You can buy the C-451 B in two ways. As a single mic, it comes with a clip/stand adapter and windscreen in a zippered bag.

For this review, I received a stereo pair of two computer-matched microphones. They come with two clips, two windscreens and the H 50 stereo-mounting bar — all in a foam-lined carrying case. “Matched” is an understatement! All new C-451 Bs come with individually measured frequency response (20 to 20k Hz, ±1.5 dB) curve plots. My two mics' curves are identical; in fact, I can place the two tissue-paper charts (shown in the figure) on top of each other and see no differences. AKG uses a computer database comprising all of the frequency response results from a production run of mics. The computer comes up with the best matching pair: Both frequency response and sensitivity measurements must be within ±0.5 dB of each other.

IN THE STUDIO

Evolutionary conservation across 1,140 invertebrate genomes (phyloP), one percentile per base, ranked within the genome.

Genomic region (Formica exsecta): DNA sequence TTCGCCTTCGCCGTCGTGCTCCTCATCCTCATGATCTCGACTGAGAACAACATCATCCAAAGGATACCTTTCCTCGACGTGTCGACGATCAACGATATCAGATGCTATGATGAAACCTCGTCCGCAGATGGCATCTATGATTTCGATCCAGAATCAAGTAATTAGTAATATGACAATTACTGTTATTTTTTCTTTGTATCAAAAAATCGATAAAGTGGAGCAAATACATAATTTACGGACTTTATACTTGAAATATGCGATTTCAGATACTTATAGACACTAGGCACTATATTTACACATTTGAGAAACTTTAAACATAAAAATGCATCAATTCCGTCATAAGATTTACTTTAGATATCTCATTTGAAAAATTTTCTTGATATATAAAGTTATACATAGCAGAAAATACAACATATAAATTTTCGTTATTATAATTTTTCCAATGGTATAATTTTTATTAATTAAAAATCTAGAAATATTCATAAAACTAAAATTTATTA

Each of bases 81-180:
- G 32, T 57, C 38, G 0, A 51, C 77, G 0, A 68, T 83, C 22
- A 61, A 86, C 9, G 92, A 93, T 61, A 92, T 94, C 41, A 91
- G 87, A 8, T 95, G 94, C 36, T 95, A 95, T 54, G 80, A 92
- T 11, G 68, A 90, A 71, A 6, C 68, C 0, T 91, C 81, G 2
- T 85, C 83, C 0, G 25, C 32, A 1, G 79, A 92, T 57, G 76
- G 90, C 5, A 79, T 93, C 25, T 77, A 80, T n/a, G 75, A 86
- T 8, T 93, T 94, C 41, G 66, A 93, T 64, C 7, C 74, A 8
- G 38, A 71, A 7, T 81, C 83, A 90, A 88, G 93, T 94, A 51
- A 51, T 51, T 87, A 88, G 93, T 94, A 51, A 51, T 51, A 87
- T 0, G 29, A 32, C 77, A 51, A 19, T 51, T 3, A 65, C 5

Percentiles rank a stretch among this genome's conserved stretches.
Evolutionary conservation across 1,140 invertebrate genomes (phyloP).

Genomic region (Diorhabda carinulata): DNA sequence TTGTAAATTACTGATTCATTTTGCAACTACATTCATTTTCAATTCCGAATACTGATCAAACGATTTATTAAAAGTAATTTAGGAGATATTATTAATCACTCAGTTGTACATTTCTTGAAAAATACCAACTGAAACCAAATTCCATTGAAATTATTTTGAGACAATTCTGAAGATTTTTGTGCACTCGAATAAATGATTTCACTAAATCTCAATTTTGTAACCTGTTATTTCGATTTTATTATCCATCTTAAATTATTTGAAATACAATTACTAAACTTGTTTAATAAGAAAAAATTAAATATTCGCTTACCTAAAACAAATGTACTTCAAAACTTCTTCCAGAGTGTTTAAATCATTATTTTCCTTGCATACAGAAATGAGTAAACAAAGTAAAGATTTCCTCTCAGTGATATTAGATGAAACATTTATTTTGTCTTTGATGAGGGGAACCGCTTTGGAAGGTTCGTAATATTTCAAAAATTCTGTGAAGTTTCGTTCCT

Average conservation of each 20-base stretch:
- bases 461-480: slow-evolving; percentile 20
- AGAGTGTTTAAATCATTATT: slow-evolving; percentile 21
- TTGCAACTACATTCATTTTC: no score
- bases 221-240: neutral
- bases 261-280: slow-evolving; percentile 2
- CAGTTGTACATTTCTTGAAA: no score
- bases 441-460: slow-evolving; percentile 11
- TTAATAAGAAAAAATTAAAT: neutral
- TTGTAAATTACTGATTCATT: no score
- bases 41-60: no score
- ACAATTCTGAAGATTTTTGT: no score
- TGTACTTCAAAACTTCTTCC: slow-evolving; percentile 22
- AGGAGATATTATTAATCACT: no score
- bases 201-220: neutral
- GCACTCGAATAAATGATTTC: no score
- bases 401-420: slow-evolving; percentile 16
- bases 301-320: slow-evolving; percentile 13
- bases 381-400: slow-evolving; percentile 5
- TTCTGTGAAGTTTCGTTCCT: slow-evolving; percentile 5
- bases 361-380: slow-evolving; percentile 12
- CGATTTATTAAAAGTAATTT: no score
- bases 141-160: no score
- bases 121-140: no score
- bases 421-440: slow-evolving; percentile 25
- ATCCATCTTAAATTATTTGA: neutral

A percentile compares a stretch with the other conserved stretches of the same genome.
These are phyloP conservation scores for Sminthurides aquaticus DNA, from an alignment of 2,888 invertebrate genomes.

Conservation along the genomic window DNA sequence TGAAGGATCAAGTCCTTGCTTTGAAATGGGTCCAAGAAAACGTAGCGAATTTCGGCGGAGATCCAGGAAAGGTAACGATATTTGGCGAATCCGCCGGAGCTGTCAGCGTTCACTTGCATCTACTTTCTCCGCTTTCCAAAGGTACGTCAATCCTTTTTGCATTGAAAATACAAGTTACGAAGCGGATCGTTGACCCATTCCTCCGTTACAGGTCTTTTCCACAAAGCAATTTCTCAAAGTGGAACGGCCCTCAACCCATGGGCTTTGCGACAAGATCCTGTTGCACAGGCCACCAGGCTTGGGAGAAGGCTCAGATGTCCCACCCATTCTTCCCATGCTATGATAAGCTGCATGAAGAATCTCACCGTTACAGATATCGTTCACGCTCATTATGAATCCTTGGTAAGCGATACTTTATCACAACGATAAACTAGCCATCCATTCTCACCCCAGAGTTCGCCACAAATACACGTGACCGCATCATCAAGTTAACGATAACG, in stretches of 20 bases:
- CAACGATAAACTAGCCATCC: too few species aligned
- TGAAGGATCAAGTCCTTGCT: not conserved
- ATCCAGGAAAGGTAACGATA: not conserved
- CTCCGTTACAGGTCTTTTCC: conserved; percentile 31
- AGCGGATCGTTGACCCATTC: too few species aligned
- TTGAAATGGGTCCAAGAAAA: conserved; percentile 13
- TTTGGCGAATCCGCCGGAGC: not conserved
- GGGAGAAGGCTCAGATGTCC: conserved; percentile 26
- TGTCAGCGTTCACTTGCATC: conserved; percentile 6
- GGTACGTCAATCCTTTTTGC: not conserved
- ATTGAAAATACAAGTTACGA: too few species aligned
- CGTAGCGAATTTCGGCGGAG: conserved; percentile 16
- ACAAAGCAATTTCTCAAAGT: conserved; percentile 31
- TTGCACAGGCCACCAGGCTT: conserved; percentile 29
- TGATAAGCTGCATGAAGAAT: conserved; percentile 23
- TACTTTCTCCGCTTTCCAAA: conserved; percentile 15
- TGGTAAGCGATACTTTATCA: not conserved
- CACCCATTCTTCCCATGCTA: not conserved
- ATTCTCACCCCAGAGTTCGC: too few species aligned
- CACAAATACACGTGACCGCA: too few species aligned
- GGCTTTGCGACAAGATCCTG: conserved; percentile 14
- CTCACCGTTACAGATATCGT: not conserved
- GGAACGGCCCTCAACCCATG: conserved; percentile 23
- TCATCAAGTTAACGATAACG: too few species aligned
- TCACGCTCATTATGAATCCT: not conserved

The most popular studio applications for the C-451/452 have always been drum kits, overheads and acoustic guitar. Small-diaphragm mics excel at accurately reproducing the percussive transients of these instruments. For drums, I always liked the C-451 E on hi-hat and/or snares. Both jobs usually require the attenuator pad, and it is so nice not to have to take the mic down to screw in the -20dB pad when the -10dB pad wasn't enough! The C-451 B, with an increased SPL rating of 135 dB (no pad), would have been fine without a pad on the quieter songs. Even without EQ, both snare drums and hi-hats sound crisp, sharp and “open.” The cardioid pickup pattern is not too tight, which provides plenty of ambience for a close-miked instrument, while I can hear more drummer subtleties such as grace notes and stick drags.